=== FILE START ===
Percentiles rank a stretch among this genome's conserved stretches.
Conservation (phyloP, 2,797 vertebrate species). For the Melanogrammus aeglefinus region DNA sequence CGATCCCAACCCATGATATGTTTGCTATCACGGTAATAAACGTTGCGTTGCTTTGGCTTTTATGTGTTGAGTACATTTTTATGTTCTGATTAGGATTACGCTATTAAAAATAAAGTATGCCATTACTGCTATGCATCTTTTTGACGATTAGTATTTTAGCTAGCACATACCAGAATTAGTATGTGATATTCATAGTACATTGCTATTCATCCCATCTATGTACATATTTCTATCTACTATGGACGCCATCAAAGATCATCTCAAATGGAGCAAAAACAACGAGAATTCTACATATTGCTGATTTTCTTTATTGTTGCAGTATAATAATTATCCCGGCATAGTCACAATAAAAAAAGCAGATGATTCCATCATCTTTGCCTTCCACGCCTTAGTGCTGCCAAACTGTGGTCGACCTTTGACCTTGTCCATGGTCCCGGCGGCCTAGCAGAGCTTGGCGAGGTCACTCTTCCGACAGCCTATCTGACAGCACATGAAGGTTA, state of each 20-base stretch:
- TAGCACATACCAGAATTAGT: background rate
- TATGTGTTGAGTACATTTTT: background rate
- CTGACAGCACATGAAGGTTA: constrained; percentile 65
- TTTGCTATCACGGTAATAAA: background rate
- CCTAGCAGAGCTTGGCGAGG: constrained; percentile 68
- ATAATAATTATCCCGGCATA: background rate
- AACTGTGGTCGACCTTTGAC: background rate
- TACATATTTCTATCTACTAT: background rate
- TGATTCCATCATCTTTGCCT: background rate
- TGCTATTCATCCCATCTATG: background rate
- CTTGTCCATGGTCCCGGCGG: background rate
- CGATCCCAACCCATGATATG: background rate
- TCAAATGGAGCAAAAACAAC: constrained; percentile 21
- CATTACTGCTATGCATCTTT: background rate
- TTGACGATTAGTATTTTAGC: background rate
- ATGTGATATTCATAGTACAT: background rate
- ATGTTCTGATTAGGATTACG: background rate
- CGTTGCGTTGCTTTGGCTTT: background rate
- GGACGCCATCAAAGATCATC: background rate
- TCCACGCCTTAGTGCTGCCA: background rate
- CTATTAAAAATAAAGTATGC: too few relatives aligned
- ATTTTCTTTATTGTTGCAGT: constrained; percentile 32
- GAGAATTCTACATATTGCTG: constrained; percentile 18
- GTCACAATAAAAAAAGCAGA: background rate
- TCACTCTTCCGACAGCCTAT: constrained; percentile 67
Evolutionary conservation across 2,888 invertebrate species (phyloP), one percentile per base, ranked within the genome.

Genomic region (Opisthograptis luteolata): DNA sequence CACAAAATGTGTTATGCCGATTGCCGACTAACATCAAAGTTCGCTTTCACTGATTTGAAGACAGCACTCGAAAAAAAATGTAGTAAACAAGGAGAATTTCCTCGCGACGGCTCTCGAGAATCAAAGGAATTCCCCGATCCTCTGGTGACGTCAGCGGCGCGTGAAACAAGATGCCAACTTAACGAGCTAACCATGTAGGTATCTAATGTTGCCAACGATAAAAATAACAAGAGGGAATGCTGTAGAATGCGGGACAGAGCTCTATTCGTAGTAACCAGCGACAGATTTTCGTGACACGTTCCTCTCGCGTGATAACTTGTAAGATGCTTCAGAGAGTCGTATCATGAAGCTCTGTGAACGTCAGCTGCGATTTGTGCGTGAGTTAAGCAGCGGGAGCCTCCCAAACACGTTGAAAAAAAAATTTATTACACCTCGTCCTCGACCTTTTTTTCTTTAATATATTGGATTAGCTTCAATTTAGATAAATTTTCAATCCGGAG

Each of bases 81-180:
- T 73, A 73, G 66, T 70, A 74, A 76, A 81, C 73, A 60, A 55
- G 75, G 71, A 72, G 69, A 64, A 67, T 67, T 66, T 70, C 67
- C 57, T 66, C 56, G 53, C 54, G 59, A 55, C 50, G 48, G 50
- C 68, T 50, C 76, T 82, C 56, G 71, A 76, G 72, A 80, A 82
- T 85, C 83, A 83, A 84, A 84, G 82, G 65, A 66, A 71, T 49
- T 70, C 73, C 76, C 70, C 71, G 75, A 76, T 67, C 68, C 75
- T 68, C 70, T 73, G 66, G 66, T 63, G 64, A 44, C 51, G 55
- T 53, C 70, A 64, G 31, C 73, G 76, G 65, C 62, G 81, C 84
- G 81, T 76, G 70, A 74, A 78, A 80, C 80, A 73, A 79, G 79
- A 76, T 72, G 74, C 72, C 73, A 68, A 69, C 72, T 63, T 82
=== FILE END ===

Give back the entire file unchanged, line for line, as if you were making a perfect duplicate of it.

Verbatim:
Percentiles rank a stretch among this genome's conserved stretches.
Conservation (phyloP, 2,797 vertebrate species). For the Melanogrammus aeglefinus region DNA sequence CGATCCCAACCCATGATATGTTTGCTATCACGGTAATAAACGTTGCGTTGCTTTGGCTTTTATGTGTTGAGTACATTTTTATGTTCTGATTAGGATTACGCTATTAAAAATAAAGTATGCCATTACTGCTATGCATCTTTTTGACGATTAGTATTTTAGCTAGCACATACCAGAATTAGTATGTGATATTCATAGTACATTGCTATTCATCCCATCTATGTACATATTTCTATCTACTATGGACGCCATCAAAGATCATCTCAAATGGAGCAAAAACAACGAGAATTCTACATATTGCTGATTTTCTTTATTGTTGCAGTATAATAATTATCCCGGCATAGTCACAATAAAAAAAGCAGATGATTCCATCATCTTTGCCTTCCACGCCTTAGTGCTGCCAAACTGTGGTCGACCTTTGACCTTGTCCATGGTCCCGGCGGCCTAGCAGAGCTTGGCGAGGTCACTCTTCCGACAGCCTATCTGACAGCACATGAAGGTTA, state of each 20-base stretch:
- TAGCACATACCAGAATTAGT: background rate
- TATGTGTTGAGTACATTTTT: background rate
- CTGACAGCACATGAAGGTTA: constrained; percentile 65
- TTTGCTATCACGGTAATAAA: background rate
- CCTAGCAGAGCTTGGCGAGG: constrained; percentile 68
- ATAATAATTATCCCGGCATA: background rate
- AACTGTGGTCGACCTTTGAC: background rate
- TACATATTTCTATCTACTAT: background rate
- TGATTCCATCATCTTTGCCT: background rate
- TGCTATTCATCCCATCTATG: background rate
- CTTGTCCATGGTCCCGGCGG: background rate
- CGATCCCAACCCATGATATG: background rate
- TCAAATGGAGCAAAAACAAC: constrained; percentile 21
- CATTACTGCTATGCATCTTT: background rate
- TTGACGATTAGTATTTTAGC: background rate
- ATGTGATATTCATAGTACAT: background rate
- ATGTTCTGATTAGGATTACG: background rate
- CGTTGCGTTGCTTTGGCTTT: background rate
- GGACGCCATCAAAGATCATC: background rate
- TCCACGCCTTAGTGCTGCCA: background rate
- CTATTAAAAATAAAGTATGC: too few relatives aligned
- ATTTTCTTTATTGTTGCAGT: constrained; percentile 32
- GAGAATTCTACATATTGCTG: constrained; percentile 18
- GTCACAATAAAAAAAGCAGA: background rate
- TCACTCTTCCGACAGCCTAT: constrained; percentile 67
Evolutionary conservation across 2,888 invertebrate species (phyloP), one percentile per base, ranked within the genome.

Genomic region (Opisthograptis luteolata): DNA sequence CACAAAATGTGTTATGCCGATTGCCGACTAACATCAAAGTTCGCTTTCACTGATTTGAAGACAGCACTCGAAAAAAAATGTAGTAAACAAGGAGAATTTCCTCGCGACGGCTCTCGAGAATCAAAGGAATTCCCCGATCCTCTGGTGACGTCAGCGGCGCGTGAAACAAGATGCCAACTTAACGAGCTAACCATGTAGGTATCTAATGTTGCCAACGATAAAAATAACAAGAGGGAATGCTGTAGAATGCGGGACAGAGCTCTATTCGTAGTAACCAGCGACAGATTTTCGTGACACGTTCCTCTCGCGTGATAACTTGTAAGATGCTTCAGAGAGTCGTATCATGAAGCTCTGTGAACGTCAGCTGCGATTTGTGCGTGAGTTAAGCAGCGGGAGCCTCCCAAACACGTTGAAAAAAAAATTTATTACACCTCGTCCTCGACCTTTTTTTCTTTAATATATTGGATTAGCTTCAATTTAGATAAATTTTCAATCCGGAG

Each of bases 81-180:
- T 73, A 73, G 66, T 70, A 74, A 76, A 81, C 73, A 60, A 55
- G 75, G 71, A 72, G 69, A 64, A 67, T 67, T 66, T 70, C 67
- C 57, T 66, C 56, G 53, C 54, G 59, A 55, C 50, G 48, G 50
- C 68, T 50, C 76, T 82, C 56, G 71, A 76, G 72, A 80, A 82
- T 85, C 83, A 83, A 84, A 84, G 82, G 65, A 66, A 71, T 49
- T 70, C 73, C 76, C 70, C 71, G 75, A 76, T 67, C 68, C 75
- T 68, C 70, T 73, G 66, G 66, T 63, G 64, A 44, C 51, G 55
- T 53, C 70, A 64, G 31, C 73, G 76, G 65, C 62, G 81, C 84
- G 81, T 76, G 70, A 74, A 78, A 80, C 80, A 73, A 79, G 79
- A 76, T 72, G 74, C 72, C 73, A 68, A 69, C 72, T 63, T 82